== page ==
Joseph Conrad's Heart Of Darkness Essay

2320 words - 10 pages

An Analysis of Joseph Conrad's Heart of Darkness
The early years of Joseph Conrad were rather unpleasant, but he managed to prevail and became a prolific writer of English fiction. Joseph Conrad was born Jozkef Teodor Konrad Korzeniowski to a Polish family in a Ukranian province on December 3, 1857 (Heart of Darkness). When Joseph Conrad was just three years old, his father was arrested on suspicion of revolutionary affiliation. At eight years of age, Conrad witnessed his mother die of tuberculosis. Her death was followed by her husband's when Conrad was just twelve. He became an orphan, who was taken in by his father's uncle. Under the care of his uncle, he was introduced to a lifestyle contrasting the revolutionary ideals of his father. Conrad was indoctrinated with the conservative ideals. He was torn between the teachings of his father and his uncle, but from his uncle's teaching he made a very important decision. He decided he did not like the Christian religion. He disliked any dogmatic belief that separated men and women because of race, nationality or religion. In 1874, Conrad became a seaman, fascinated by the sea. He sailed to many places, especially in Africa and Asia, first as a sailor and then as a captain (British Humanist Association). During his travels he witnessed division caused by religious belief and dogmatic attitudes in the many countries he visited (British Humanist Association). Conrad's childhood, humanist outlook, and experiences at sea influenced all his great writings. His journey to Congo in 1890 influenced his most famous novel, Heart of Darkness. During his visit to Congo he witnessed the corruption that ran rampant under the rule of King Leopold II. He captured his experiences and created an image of the realities of imperialism throughout Congo by way of the novel's main characters, Marlow and Kurtz. Heart of Darkness is a novella narrated by two men. The first narrator is a passenger on a ship who listening to one of the members tells his story. The second narrator is Marlow, a ship's captain, telling of one of his experiences. Throughout the story Marlow recounts his journey to a Belgian territory in the Congo, to meet with a man named Kurtz. Kurtz is known as one of the best agents in the Belgian Trading Company, in charge of a major trading post deep within the jungle. While traveling, Marlow witnesses first-hand what imperialism is really is. Kurtz has been a major factor in the Company and has lost all sense of morality. Marlow disagrees with Kurtz's immoral actions, but he comes into conflict with his beliefs and the temptation to abandon all morality himself. In this novel, Conrad's condemnation of imperialism and humanistic outlook are portrayed through the themes of hypocrisy of imperialism, madness caused by imperialism, and absurdity of evil. He is able to portray these themes through his characters and their observations.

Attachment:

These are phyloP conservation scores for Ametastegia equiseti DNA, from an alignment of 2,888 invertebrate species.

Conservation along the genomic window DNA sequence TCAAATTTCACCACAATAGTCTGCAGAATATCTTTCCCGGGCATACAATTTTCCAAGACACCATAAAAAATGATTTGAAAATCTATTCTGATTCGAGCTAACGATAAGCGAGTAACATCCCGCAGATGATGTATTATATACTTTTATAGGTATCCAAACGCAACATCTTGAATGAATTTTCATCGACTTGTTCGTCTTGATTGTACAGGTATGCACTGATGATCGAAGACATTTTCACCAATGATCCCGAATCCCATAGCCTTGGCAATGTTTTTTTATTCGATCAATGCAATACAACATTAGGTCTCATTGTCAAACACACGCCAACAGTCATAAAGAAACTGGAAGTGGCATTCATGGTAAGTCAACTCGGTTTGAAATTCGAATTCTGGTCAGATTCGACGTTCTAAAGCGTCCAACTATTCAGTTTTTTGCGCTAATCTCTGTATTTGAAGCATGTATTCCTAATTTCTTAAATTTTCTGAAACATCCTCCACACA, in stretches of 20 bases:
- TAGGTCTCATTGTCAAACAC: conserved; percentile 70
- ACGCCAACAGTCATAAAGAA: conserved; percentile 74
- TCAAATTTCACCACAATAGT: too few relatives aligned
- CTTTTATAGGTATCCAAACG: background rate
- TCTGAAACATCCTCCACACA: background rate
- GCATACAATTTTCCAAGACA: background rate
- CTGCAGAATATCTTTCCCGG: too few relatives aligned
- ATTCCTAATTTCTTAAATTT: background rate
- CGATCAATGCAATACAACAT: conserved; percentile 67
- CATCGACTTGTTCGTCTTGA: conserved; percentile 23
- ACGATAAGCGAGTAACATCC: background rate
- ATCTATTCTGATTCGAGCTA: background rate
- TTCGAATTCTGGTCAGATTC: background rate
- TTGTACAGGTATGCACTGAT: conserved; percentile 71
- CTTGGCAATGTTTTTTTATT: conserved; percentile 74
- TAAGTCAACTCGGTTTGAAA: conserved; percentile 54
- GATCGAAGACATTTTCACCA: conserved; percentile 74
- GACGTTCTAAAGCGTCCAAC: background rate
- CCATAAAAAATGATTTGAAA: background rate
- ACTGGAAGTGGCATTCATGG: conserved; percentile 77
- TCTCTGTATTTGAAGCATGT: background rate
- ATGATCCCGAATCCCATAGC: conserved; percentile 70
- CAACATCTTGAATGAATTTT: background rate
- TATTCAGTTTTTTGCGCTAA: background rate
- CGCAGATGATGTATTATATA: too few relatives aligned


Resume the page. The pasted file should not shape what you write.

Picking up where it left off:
Conrad basically speaks though the main character, Marlow, as he tells...

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